Documenting discontent: Struggles for recognition in the Purari Delta of Papua New Guinea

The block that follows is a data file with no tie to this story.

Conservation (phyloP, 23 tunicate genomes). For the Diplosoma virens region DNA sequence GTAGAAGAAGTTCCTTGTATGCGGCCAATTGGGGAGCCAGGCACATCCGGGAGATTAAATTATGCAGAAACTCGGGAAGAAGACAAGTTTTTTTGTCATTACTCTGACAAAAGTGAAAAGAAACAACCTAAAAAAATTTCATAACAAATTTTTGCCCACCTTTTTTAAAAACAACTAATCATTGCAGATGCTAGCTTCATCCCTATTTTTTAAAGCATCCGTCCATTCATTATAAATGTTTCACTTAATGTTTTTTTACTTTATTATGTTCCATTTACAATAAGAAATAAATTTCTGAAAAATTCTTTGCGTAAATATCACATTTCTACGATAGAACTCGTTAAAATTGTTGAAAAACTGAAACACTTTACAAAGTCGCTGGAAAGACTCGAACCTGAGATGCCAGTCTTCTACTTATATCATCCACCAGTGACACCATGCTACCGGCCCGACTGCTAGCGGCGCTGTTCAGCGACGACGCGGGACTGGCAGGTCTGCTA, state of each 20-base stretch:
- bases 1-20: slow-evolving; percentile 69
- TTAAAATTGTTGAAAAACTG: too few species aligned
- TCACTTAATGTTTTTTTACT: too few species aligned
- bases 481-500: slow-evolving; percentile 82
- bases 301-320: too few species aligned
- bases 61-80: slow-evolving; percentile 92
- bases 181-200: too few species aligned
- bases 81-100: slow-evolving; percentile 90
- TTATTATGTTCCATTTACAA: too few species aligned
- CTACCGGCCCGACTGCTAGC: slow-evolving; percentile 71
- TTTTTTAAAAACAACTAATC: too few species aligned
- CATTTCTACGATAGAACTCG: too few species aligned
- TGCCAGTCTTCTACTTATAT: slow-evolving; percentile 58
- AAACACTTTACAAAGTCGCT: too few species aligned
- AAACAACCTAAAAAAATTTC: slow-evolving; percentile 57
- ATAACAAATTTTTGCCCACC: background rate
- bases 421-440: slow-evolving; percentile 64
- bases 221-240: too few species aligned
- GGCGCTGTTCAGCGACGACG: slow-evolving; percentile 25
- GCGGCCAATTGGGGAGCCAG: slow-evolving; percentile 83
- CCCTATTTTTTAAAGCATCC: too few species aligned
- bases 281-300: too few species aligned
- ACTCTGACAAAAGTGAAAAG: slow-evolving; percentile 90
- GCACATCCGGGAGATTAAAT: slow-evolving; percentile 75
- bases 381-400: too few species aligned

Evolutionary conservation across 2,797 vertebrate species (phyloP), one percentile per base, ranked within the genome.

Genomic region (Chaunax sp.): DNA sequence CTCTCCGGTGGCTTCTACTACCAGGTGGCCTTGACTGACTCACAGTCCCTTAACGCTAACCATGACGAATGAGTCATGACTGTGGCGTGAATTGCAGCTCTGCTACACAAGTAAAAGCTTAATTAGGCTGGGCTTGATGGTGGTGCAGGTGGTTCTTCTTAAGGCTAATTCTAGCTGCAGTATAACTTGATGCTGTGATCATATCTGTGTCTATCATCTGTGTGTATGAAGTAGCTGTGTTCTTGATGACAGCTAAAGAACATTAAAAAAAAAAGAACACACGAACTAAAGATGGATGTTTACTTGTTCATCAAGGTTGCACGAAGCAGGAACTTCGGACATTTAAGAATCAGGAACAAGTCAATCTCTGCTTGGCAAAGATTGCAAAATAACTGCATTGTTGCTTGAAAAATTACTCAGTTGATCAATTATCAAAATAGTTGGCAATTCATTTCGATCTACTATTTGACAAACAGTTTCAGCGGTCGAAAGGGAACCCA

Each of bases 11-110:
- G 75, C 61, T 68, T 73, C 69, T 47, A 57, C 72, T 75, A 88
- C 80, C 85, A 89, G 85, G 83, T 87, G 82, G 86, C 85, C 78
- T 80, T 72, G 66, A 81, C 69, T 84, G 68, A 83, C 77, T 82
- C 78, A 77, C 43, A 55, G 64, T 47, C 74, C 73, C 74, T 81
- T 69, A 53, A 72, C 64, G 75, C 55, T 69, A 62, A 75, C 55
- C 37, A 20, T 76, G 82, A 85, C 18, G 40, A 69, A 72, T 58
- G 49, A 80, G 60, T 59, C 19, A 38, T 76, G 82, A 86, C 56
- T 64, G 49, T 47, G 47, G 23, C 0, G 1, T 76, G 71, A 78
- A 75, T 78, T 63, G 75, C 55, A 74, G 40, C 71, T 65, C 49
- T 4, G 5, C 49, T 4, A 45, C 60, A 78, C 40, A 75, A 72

Within the context of the Purari Delta’s transforming materialities of resource extraction, and the legacy of the Tom Kabu iconoclastic modernist movement (1946–69), I examine the processes of materialisation bound up with two related but different things: heirlooms (eve uku) and documents (Incorporated Land Group (ILG) forms). Eve uku (‘hand head’) lie within a continuum of things (names, relations, totemic ancestral spirit-beings and sites in the environment) through which ancestral actions are shown to have happened, and descent groups’ identities manifest. However, given the ambiguous status of the traditional past among the I’ai, the power of these forms is circumscribed to the village thus making them ineffectual tokens in the bid to secure royalties from resource extraction. Instead, highly coveted documents known as ILG certificates have emerged as efficacious things by which royalties can be secured. Examining these certificates as objects, I investigate how these documents help materialise anew descent groups, communities’ relations to their environment and thus their aspirations for development with its attending materialities. The problem for the I’ai, however, remains how to obtain these documents and, as with eve uku, how to control them.